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Financial Tmes: BP investors push for spending rise on safety

16 September 2006

EXTRACTS: In fact it has been Royal Dutch Shell, BP’s closest European competitor, which has had to increase its capital expenditure the most of its peers in the past five years as its production and reserves profiles have faltered. Shell spent much less than its peers in the late 1990s because Mark Moody-Stuart, the company’s chairman at the time, believed oil prices would remain low.

Jeroen van der Veer, Shell’s chief executive, said in a recent interview: “The public is very concerned every time something happens in our industry. The bar of having to have your operations very reliable is always going up. Shell puts a lot of emphasis on maintenance management.”

THE ARTICLE

By Carola Hoyos and Kate Burgess in London

Investors are pushing BP, headed by Lord Browne, to increase capital expenditure to avoid the safety lapses the company has suffered at its Alaska pipeline and its Texas City refinery.

The issue came up at the last meeting of the Association of British Insurers, with some members of the group pushing for a direct meeting between the ABI and Peter Sutherland, BP’s chairman.

It is understood that five investors have called for one-to-one meetings with BP management, including F&C Asset Management and Morley Fund Management.

One of BP’s top-20 investors said: “There is a big issue for the board. This is a time when the board needs to have very strong oversight. It needs to ask whether enough attention has been paid to spending on maintenance.”

Pinching pennies may have helped boost returns in the past but may now hit BP’s premium share rating and returns to investors, investors and analysts said.

Matt Simmons, a Houston-based analyst, pointed out that many of the world’s oil facilities were not built to last more than 30 to 40 years but were being run longer because of the high oil price. He said companies were now catching up on maintenance deferred during the 1980s and 1990s when oil prices fell to as little as $8 a barrel.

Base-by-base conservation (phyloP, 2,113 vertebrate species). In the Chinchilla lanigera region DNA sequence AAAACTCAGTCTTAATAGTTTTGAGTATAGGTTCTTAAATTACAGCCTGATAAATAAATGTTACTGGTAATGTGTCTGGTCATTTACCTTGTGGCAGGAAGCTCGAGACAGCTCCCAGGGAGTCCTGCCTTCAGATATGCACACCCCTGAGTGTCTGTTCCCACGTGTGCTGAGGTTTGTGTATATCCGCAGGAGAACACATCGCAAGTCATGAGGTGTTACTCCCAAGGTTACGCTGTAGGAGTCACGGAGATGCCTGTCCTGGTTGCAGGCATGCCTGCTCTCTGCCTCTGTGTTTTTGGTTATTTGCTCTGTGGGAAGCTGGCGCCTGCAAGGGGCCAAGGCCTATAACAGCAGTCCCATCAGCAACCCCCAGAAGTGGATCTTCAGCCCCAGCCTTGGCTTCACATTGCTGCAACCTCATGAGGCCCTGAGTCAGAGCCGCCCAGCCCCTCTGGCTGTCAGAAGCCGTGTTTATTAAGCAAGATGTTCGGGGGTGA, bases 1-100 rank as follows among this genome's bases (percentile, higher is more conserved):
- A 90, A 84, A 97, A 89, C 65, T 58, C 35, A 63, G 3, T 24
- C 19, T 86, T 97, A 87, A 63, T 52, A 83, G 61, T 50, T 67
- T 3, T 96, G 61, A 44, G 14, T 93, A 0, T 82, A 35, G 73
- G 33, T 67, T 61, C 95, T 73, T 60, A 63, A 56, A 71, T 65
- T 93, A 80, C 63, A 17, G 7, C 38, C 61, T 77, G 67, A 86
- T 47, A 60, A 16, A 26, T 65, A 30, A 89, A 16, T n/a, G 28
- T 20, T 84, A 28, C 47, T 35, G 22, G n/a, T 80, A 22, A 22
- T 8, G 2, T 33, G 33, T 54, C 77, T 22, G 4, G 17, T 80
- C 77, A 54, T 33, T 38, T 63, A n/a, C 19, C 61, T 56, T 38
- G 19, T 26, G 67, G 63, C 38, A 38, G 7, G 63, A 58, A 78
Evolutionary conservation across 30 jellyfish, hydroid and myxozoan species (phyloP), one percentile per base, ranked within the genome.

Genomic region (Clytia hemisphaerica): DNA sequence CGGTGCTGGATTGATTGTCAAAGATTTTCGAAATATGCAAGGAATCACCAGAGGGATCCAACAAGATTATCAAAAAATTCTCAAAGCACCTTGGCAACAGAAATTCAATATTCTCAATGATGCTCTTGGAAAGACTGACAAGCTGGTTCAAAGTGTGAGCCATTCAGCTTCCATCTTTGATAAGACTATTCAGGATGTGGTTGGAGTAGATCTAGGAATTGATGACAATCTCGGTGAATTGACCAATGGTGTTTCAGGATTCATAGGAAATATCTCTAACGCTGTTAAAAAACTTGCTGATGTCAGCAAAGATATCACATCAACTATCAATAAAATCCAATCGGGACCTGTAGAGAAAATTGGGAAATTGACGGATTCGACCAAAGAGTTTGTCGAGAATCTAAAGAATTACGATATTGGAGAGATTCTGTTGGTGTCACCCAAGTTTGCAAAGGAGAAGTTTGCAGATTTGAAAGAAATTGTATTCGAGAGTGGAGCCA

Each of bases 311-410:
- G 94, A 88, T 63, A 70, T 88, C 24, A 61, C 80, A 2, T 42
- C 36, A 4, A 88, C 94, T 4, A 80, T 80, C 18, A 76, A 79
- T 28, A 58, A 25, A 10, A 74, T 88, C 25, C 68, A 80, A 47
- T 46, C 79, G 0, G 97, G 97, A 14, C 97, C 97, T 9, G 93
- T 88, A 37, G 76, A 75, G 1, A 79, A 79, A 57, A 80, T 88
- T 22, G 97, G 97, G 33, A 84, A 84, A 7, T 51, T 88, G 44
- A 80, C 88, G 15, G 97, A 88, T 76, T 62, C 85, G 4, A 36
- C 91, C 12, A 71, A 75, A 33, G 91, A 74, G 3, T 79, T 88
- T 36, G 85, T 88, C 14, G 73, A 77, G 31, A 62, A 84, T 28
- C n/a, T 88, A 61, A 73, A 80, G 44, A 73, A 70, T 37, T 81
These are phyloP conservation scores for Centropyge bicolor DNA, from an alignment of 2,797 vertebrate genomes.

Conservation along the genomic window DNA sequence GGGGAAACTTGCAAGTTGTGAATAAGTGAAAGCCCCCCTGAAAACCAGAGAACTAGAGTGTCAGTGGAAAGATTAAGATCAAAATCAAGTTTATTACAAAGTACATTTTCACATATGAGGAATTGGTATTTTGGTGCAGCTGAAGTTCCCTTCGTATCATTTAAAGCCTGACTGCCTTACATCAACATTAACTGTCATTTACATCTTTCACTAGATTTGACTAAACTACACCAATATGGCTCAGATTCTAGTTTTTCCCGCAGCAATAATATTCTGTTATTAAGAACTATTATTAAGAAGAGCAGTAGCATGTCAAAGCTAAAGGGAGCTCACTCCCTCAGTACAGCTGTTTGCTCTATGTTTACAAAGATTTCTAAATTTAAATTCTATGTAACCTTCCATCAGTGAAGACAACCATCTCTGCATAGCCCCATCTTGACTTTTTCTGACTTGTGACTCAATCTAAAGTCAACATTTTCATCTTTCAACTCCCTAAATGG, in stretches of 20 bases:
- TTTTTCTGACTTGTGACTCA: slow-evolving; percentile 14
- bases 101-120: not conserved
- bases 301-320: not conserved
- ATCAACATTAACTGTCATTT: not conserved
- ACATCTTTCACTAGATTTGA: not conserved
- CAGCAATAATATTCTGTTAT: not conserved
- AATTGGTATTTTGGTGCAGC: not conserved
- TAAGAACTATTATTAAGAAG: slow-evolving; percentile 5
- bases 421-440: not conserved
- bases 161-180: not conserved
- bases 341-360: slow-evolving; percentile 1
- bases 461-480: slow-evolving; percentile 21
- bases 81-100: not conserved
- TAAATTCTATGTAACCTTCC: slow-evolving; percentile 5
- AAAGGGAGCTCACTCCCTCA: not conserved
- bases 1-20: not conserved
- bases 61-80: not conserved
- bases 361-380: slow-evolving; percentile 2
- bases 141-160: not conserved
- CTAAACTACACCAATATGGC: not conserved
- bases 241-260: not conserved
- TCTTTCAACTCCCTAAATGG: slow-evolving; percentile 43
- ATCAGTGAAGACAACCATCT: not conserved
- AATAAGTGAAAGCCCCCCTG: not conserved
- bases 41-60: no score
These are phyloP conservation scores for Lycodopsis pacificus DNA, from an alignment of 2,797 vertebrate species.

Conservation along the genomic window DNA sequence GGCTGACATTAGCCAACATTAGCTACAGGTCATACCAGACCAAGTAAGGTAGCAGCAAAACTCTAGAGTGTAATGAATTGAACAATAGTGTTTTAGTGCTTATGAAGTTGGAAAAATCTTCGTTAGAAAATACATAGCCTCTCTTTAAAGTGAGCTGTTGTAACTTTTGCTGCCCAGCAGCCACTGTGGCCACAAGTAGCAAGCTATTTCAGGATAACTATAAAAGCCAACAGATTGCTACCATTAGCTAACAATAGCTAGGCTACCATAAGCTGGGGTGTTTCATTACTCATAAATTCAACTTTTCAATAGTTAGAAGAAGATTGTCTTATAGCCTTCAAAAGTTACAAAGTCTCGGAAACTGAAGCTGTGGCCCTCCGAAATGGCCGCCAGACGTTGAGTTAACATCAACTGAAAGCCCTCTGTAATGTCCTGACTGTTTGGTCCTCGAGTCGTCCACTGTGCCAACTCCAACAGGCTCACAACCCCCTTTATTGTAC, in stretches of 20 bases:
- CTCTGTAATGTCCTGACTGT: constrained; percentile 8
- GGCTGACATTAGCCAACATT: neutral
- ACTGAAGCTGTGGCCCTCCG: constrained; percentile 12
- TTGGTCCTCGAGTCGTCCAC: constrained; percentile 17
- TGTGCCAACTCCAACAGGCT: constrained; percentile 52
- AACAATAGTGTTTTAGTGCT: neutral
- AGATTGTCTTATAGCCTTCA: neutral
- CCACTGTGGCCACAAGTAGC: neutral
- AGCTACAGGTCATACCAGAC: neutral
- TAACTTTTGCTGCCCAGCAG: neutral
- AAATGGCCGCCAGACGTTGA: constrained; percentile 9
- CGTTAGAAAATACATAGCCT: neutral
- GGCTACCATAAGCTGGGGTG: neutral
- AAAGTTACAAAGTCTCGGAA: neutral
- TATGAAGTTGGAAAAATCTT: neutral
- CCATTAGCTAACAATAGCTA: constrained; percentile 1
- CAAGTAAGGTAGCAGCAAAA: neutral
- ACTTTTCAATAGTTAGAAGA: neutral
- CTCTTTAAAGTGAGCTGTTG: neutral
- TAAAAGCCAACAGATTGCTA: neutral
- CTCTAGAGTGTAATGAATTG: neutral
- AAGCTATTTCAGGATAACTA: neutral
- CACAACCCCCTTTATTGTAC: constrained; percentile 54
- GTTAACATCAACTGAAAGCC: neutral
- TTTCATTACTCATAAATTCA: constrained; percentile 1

BP’s capital expenditure for 2006 is estimated at $15.5bn to $16bn ($8.5bn). The company in July announced it would spend and extra $1bn on the safety and integrity of its operations in the US, bringing the total to $7bn over the next four years.

Rory Sullivan, head of investor responsibility at Insight, who met BP executives at the end of last month, said: “The message from the company [BP] is that it recognises it has lost sight of the basics.”

Nonetheless, shareholders want assurances that BP is putting power behind the words.

Neil McMahon, analyst at Sanford Bernstein, said: “It is highly likely that BP may throw a lot more money at maintenance of all its infrastructure assets to ensure that its press coverage is kept to a minimum. For investors BP has lost its glow for the moment.”

In fact it has been Royal Dutch Shell, BP’s closest European competitor, which has had to increase its capital expenditure the most of its peers in the past five years as its production and reserves profiles have faltered. Shell spent much less than its peers in the late 1990s because Mark Moody-Stuart, the company’s chairman at the time, believed oil prices would remain low.

Jeroen van der Veer, Shell’s chief executive, said in a recent interview: “The public is very concerned every time something happens in our industry. The bar of having to have your operations very reliable is always going up. Shell puts a lot of emphasis on maintenance management.”

Adding to the pressure to increase capital expenditure is the rapid industry-wide rise in costs, which Cambridge Energy Research Associates, the Washington-based consultants, pegged at nearly 40 per cent this year.

For BP, making sure it lives up to its stated commitment to the environment is particularly important, Mr Sullivan said.

“BP must be able to generate sustainable value, managing the social and environmental impact,” he said.

For an oil company these issues are integral to financial success. It is particularly so for a company like BP that has traditionally been rated at a premium to its peer group because it has taken such a strong leadership role in environmental issues, such as climate change, he added.

Robert Talbut, chief investment officer of Royal London Mutual, said: “It is encouraging that BP now appears to be acknowledging that there was an issue and now determined to rectify it and address investors’ concerns with meetings.”

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